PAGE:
Fostering Inclusive Volunteering and Service Learning
Inclusive volunteer opportunities can help youth with disabilities and those leaving the foster care system plan and manage their own economic futures. Volunteering and community service encourage young people to take part in career and self-exploration, experience self-determination, and build personal empowerment. The Workforce Innovation and Opportunity Act of 2014 (WIOA) offers options for disadvantaged students on IEPs to receive pre-employment transition services to obtain valuable experiences outside of school. This guide from the National Collaborative on Workforce and Disability for Youth provides resources that can help bring about successful volunteer and service outcomes.
Public Discipline Systems
This short article from Responsive Classroom offers alternatives to
popular school discipline systems that provide visual feedback for positive and negative behaviors (writing names of students on the board, stoplights, and Class Dojo). Although these systems can be successful in the short run, they pose the risk of leading to more negative outcomes. The authors propose the use of “logical consequences,” which are a powerful way to restore children to positive behavior and help them learn from their mistakes–all while preserving their dignity and maintaining calm in the classroom. This results in long-term behavioral changes and can serve as an integral part of a school’s social-emotional curriculum.
Is it ADHD or Trauma Symptoms?
In this podcast, Beth Barto, LMHC, interviews Heather C. Forkey, MD, UMass Memorial Medical Center, as she explains how children exposed to traumatic events can exhibit symptoms that overlap with ADHD, which, in some cases, could result in an inaccurate diagnosis. Dr. Forkey explains the neurological differences between ADHD and trauma in preschoolers, school-age students, and teenagers, and how trauma can manifest in the classroom. She talks about the importance of letting professionals know about adverse childhood experiences so that trauma-sensitive strategies can be utilized to prevent further traumatization.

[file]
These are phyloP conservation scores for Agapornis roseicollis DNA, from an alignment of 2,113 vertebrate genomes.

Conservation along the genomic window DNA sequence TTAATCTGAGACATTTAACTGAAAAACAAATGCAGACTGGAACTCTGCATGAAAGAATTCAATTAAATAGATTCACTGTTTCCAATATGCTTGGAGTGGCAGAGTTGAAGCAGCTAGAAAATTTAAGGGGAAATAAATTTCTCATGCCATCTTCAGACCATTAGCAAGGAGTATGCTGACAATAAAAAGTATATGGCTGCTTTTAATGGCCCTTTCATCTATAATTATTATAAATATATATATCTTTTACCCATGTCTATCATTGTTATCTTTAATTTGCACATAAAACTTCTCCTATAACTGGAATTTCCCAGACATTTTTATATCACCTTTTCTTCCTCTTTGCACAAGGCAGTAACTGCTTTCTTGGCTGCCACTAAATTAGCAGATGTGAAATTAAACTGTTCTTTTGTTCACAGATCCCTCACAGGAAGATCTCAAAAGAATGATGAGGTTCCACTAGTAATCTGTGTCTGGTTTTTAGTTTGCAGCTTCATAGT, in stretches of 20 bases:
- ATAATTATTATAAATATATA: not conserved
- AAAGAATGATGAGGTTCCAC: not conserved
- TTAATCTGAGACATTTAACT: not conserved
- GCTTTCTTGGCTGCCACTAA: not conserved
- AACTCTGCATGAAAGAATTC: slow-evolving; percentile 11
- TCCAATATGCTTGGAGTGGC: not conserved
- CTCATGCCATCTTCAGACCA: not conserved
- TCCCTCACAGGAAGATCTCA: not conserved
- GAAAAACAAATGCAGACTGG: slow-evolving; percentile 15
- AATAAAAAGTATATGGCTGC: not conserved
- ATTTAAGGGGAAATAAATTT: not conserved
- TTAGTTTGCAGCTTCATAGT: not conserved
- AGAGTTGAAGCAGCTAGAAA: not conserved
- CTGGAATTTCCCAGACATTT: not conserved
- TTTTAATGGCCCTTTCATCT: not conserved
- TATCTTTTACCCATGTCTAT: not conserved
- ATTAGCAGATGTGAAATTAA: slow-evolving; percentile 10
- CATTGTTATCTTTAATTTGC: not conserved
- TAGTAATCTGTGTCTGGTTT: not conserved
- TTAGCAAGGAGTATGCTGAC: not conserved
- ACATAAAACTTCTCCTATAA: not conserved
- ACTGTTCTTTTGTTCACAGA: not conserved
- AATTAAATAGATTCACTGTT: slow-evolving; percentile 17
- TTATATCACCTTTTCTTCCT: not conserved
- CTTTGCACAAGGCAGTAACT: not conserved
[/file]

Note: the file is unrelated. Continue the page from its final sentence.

Promoting Normalcy for Children and Youth in Foster Care
A new federal law, the Preventing Sex Trafficking and Strengthening Families Act, makes it easier for youth in foster and congregate care to take part in the normal experiences that all teens have access to and that lead to making successful transitions to adulthood. The law requires all states to institute the “reasonable and prudent parent standard” so that children most likely to remain in foster or congregate care are able to engage in age- or developmentally appropriate extracurricular, enrichment, cultural, and social activities. In addition, all youth over 14 years old must be included in their own transition planning, including identifying an assigned caregiver who is responsible for ensuring that “normalcy” is part of the teen’s daily plan.